Thomas Jefferson was a professed Christian, but not your typical church-going Christian.  Because of his unorthodox style of worship and outside the mainstream activities regarding his faith, among other reasons, he was targeted by many clergy, media figures, and politicians during the presidential election as being non-religious, an atheist, and one that sought to destroy religion in America.  The accusations were so convincing that some citizens actually buried their Bibles in their yards in the hopes of avoiding their Bibles from being confiscated by Jefferson's new government once the statesman had won the election by a narrow margin in the House of Representatives.  Jefferson defended himself about his faith in numerous articles and letters, but even today the accusations continue.  In a letter to Mr. Charles Thompson, Jefferson declared, "I am a REAL CHRISTIAN, that is to say, a disciple of the doctrines of Jesus."  In the letter Jefferson goes on to criticize the people who use religion to their advantage, or in a manner not consistent with the teachings of Christ, because the politics of religion is more important to those people than the faith, itself.  Jefferson called himself more of a Christian than those strutting around in the guise of organized religion, and indicated that if Jesus Christ were to return to Earth and see what those people had made of Christianity, He "would not recognize one feature" of His own doctrines.

In Jefferson's response to the Danbury Baptists, his meaning of the phrase "wall of separation between church and state" did not mean what today's conventional wisdom claims.  Instead, when you read the entire letter in context, you realize what he was saying was that religion is not an external matter that can be administered by the federal government.  It is an internal matter, an issue that exists within the boundaries of the States, and therefore must be a State issue.  In other words, it was up to the Danbury Baptists to bring about change in their own State of Connecticut.  The federal government could not involve itself in that battle whatsoever.  Local issues must be administered by local government.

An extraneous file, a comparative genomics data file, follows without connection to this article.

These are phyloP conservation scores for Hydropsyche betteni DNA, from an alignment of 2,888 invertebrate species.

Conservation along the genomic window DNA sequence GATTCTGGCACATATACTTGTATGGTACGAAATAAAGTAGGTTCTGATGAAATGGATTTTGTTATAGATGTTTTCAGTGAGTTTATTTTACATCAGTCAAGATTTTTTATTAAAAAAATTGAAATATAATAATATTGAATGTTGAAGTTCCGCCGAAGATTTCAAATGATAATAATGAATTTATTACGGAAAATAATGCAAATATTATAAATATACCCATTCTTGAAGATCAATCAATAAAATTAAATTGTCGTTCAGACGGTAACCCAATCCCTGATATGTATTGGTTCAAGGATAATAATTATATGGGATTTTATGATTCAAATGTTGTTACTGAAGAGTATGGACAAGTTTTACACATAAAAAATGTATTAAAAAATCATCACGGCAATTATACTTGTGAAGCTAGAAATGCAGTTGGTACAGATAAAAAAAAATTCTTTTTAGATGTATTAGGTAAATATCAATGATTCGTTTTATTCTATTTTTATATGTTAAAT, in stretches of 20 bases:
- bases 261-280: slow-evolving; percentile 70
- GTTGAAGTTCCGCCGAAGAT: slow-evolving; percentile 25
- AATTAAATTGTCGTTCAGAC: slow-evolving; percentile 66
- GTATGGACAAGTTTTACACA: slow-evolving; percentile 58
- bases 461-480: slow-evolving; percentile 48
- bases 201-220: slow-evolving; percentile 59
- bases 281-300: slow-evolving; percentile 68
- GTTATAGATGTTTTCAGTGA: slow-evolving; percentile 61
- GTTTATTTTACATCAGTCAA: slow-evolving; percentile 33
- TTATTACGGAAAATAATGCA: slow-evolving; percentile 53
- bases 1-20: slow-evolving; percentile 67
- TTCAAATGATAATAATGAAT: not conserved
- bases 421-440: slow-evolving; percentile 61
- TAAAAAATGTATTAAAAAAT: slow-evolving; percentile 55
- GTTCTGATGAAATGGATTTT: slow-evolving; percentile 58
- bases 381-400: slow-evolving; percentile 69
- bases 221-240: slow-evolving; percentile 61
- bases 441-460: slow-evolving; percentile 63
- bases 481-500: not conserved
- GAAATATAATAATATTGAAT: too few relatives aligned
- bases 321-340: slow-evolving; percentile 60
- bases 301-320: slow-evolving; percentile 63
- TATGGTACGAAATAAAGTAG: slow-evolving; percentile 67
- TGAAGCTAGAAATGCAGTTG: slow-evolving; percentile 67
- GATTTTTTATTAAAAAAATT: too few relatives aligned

The theme of the federal government handling external issues, while internal issues are reserved to the States, is present throughout the language in the United States Constitution, and correspondence by the men of that era.  To allow the federal government the ability to intrude upon local issues, regardless of the justifications given, or the morality of the issue, was considered very dangerous, and an opening to the festering concept of a large, consolidated federal government controlling the States.  The States must be allowed to handle the internal issue themselves.  To allow the federal government to intrude upon any of those issues, no matter what they are, would be to open the door for the federal government to use that precedent to intrude upon other internal issues, which would ultimately lead to what happened in many failed civilizations of the past, where the central government became a ruling totalitarian system, micro-managing all issues, including local issues, from a far away bureaucracy that is both detached from the local people, and unable to comprehend what is needed in each locality.

One size fits all governance always collapses.

In Article I, Section 9 of the United States Constitution we find another clue regarding the attitude of the founders toward whether or not the federal government should be allowed to insert itself into local issues, no matter what that issue is.

The clause addresses immigration, and the Atlantic Slave Trade.  The clause uses a phrase, "as any of the States shall think proper to admit," allowing the States full control over both issues prior to 1808.  Upon reaching 1808, based on the clause, the United States Congress was be granted the authority to pass laws prohibiting the import of slaves, and any group or persons Congress found necessary in reference to immigration.  In the case of slavery, what this did was allow the Congress to pass a law outlawing the Atlantic Slave Trade, and reducing the increase of the slave population in the United States to new births of slaves in the country.

Critics of the Founding Fathers argue that this is evidence that the founders were racist, because it shows they wanted slavery to remain legal in the United States.  If they truly believed that slavery was a sin as constitutionalists claim, then the framers of the Constitution would have used the document to outright ban slavery.  The argument, however, does not take the reality of the time period into consideration.